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Fish Anaesthetic

I have seen people with extraordinary skills catch a fish and inject it swiftly. The fish is clamped between the upper arm, forearm and the body of the handler and injected. This quick injection technique is valuable for wholesalers and breeders who must treat a high number of fish and the possible resulting losses are an accepted risk. This technique is risky especially if the substance to inject needs a prolonged injection time like Nuflor. The sharp bevel of a 20 gauge needle can inflict serious internal damage to a fish if it struggles during the injection.


This kind of “grab and stab” approach is really not necessary for the Koi hobbyist where every Koi is a treasure or a show specimen. The skill to anaesthetise a Koi will be a necessity and may be required from time to time to save a koi’s life. This skill may be required to do topical treatment of ulcers, to inject a fish or maybe to remove an object stuck in the throat. Unfortunately it is also sometimes necessary to take it to the extreme and humanely dispose of a Koi.

When one anaesthetises a Koi, there are various stages the Koi goes through. Once placed inside the prepared solution, the following occurs:

1. Fast movement of gills sometimes frantic “spitting”
2. Deceleration of gill movements and partial loss of sensitivity to touch
3. Loss of equilibrium, slow movement of gills but fish will react when handled
4. Fish are lying at the bottom of the treatment tank, infrequent gill movement  and not responding to handling
5. No gill movement and limp. Critical stage and may be fatal if left in the mixture too long.

Upon completing the procedure required. The fish is gently placed in a well aerated recovery bowl, or supported in the pond until it can swim away. Some people will place a fish on a wet towel to inject, but I have found that injecting a Koi while it is still in the treatment bowl is much less traumatic for fish and owner.

Clove oil (Eugenol)

Clove oil is distilled from various parts of Eugenia caryophyllata., Its active ingredient, is eugenol. Clove oil is a good alternative as a fish anaesthetic, because it is relatively inexpensive, easily obtainable from pharmacies and is generally regarded as safe for the user and for the fish.


How to use clove oil:

Because there are different concentrations of clove oil on the market, I normally start by using 1 ml of clove oil per ten litres of water

Clove oil does not dissolve in water so some agitation of the water is necessary after putting the measured amount of clove oil in the water. Some sources promote the idea if mixing clove oil in alcohol before adding it to the treatment water but I have found it unnecessary in water temperatures above 16 degrees Celsius. This mixture should immobilize the fish within about 3 minutes.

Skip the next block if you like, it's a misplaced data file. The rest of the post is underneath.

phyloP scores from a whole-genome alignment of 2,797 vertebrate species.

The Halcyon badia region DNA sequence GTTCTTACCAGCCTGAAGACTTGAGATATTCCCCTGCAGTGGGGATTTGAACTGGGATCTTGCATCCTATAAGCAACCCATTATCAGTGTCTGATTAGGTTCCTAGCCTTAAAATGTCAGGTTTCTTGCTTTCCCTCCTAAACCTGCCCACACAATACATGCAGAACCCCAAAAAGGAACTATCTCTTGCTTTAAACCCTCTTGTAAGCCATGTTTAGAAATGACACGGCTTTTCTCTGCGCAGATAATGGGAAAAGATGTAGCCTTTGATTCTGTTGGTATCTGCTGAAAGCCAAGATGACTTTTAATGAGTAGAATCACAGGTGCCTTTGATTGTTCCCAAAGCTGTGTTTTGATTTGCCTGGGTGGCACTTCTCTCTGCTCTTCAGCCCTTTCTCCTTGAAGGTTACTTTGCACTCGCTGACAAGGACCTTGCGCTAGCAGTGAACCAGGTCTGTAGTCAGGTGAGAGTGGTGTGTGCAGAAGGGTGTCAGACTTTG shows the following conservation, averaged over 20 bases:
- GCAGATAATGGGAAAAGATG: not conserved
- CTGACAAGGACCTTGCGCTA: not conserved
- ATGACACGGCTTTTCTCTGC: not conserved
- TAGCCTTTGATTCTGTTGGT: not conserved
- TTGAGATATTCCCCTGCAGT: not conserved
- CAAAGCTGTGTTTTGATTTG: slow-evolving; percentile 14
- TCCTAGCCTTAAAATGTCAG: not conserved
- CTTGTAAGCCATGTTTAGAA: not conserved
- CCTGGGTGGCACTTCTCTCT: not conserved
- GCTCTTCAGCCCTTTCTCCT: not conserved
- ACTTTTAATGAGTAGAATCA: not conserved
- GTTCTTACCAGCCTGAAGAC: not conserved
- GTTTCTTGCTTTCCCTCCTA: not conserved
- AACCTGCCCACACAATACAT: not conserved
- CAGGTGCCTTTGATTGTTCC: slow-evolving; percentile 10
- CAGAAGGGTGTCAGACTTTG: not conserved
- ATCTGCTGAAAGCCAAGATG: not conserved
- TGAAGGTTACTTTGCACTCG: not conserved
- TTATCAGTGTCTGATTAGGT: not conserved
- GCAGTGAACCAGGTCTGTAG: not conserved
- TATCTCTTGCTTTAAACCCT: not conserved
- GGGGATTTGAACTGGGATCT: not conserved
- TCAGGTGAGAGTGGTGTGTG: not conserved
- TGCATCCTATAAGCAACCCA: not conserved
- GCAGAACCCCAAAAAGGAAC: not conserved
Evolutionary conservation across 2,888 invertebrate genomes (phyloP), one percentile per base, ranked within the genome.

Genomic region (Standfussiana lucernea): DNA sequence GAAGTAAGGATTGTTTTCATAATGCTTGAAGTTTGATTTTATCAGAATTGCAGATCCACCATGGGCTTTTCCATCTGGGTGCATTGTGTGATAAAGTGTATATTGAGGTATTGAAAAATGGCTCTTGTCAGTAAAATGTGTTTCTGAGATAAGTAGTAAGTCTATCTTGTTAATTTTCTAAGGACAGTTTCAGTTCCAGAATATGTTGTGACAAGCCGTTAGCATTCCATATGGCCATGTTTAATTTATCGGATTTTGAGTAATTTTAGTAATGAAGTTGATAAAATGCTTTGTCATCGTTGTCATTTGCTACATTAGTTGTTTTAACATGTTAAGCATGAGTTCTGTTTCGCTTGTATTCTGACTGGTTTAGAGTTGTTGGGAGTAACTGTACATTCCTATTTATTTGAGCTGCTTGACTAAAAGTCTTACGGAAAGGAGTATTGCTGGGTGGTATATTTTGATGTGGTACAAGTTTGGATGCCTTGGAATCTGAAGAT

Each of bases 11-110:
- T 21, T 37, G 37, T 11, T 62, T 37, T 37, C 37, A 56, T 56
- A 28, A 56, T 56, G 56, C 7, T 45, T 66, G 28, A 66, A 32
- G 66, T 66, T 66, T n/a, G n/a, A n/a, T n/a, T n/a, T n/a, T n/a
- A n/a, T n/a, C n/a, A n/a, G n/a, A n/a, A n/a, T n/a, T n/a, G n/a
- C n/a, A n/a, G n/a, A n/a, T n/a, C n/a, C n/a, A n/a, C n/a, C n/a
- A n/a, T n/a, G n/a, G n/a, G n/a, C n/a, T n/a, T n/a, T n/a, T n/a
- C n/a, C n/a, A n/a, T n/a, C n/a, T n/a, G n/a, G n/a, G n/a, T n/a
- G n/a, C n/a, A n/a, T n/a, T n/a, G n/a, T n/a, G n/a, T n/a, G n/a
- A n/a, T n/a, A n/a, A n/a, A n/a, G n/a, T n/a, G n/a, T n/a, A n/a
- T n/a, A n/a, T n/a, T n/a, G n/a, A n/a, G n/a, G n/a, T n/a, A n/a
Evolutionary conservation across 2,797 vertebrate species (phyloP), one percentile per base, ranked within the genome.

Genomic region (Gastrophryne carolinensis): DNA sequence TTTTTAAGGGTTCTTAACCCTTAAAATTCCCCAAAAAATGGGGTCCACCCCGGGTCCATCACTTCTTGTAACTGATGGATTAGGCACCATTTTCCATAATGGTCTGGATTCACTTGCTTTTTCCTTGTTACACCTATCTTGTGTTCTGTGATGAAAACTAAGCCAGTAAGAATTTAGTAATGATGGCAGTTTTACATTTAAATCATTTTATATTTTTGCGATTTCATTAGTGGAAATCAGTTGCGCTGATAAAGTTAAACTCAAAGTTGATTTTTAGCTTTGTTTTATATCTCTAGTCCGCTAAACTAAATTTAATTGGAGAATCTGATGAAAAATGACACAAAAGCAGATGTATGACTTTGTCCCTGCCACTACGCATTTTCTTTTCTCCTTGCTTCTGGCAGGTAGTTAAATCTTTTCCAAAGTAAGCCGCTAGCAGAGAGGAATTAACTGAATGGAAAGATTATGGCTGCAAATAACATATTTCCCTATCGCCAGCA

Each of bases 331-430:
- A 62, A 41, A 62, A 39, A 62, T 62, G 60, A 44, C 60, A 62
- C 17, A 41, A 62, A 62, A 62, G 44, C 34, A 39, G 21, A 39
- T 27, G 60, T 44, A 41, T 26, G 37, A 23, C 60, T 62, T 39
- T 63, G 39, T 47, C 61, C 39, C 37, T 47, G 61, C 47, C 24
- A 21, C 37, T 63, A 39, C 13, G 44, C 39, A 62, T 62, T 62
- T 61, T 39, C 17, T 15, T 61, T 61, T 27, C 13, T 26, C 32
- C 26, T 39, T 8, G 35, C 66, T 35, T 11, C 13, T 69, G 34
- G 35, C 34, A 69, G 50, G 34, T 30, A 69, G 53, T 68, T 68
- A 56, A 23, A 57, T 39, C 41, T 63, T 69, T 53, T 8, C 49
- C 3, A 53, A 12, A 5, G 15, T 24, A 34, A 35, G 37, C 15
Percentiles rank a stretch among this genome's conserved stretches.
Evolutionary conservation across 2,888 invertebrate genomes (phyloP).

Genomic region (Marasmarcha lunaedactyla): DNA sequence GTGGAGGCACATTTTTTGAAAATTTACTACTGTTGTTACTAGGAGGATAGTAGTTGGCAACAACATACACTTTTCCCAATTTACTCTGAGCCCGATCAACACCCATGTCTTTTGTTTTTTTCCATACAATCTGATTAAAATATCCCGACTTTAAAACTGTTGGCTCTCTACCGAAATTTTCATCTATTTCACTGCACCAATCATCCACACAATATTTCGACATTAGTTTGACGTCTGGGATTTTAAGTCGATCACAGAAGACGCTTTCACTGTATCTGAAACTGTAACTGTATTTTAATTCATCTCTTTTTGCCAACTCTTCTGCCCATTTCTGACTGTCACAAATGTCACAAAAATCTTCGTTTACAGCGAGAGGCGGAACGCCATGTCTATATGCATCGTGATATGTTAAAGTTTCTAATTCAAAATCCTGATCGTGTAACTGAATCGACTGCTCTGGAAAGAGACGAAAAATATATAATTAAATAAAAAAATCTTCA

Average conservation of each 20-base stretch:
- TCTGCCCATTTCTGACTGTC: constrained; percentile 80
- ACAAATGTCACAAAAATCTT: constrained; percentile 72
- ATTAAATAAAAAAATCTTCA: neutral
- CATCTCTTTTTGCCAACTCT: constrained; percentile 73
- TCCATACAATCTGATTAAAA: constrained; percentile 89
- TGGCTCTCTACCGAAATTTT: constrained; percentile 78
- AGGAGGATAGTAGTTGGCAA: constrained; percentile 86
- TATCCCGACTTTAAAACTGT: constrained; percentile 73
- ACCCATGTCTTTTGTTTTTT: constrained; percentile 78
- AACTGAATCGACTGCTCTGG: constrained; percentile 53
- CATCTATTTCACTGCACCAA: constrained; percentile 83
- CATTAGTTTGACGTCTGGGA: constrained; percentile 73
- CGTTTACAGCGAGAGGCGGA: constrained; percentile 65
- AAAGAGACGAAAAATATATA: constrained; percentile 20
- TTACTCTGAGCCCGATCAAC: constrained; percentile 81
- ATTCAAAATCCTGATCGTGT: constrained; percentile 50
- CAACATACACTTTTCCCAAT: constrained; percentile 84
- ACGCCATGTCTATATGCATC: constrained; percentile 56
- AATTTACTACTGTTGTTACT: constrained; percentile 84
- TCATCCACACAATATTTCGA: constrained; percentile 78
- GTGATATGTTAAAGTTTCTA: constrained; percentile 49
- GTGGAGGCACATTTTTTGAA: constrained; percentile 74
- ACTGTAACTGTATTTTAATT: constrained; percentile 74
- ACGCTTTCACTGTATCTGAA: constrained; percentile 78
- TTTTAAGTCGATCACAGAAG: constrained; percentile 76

MS-222 is also known as, Finquel, Tricaine, tricaine methanesulfonate and
Metacaine. The medical use of MS-222 is mostly a local anaesthetic used by doctors and dentists.

How to use MS-222:

The dose is related to size of the fish, as well as water temperature and hardness. Generally doses are between 25 to 100 mg/L. For excessively long exposures, dosages at 50 mg/L or more should be avoided as mortalities may occur. As mentioned, anaesthesia and recovery time depends on the size of the fish.

Aeration should always be used, and I normally ad one teaspoon of Bicarbonate of soda to the treatment bowl as a buffer.


Phenoxyethanol (Phenoxetol)

Phenoxyethanol, also known as phenyl cellosolve, phenoxethol or phenoxetol, has a broad spectrum activity including gram-negative and gram-positive bacteria, yeasts and moulds. It is a versatile preservative which has a wide range of uses from detergent based products such as foam baths through to skincare foundations and make up. This is my favourite anaesthetic. Phenoxetol is stable and effective over a wide pH and temperature range.

How to use Phenoxetol

The dosage for Phenoxetol is 1 ml per liter of water. Closely monitor the fish as it goes through the various stages. When the fish is sufficiently sedated, it can be injected and then released in the recovery bowl or pond.

Euthanizing a fish

Euthanizing a fish is a very unpopular but necessary topic, because there comes a time when the hobbyist needs to euthanize a fish, for various reasons.

There are some unacceptable methods of euthanasia employed by people that includes freezing, boiling, chopping, removing the fish from water, or flushing it down the toilet. These methods are slow, torturous, stressful, and violent.

The best and most humane way of euthanizing a fish is basically to overdose with the above anesthetics and leave the fish in this mixture for an extended time. There are risks involved, like a fish coming around after it was presumed dead. There is however steps to ensure that it do not happen. The first step is to make sure the fish has stopped all gill movement for at least an hour. Transfer it to a plastic bag and place it in the freezer. The second step if you have used eugenol is to ad 20%   alcohol to the treatment bowl when the fish is already sedated. In both instances, the fish simply goes to sleep and never wakes up.

Hopefully you will rarely have to perform this task, but when you do, it's at least comforting to know the fish did not have to suffer.

Last Updated on Wednesday, 29 February 2012 12:49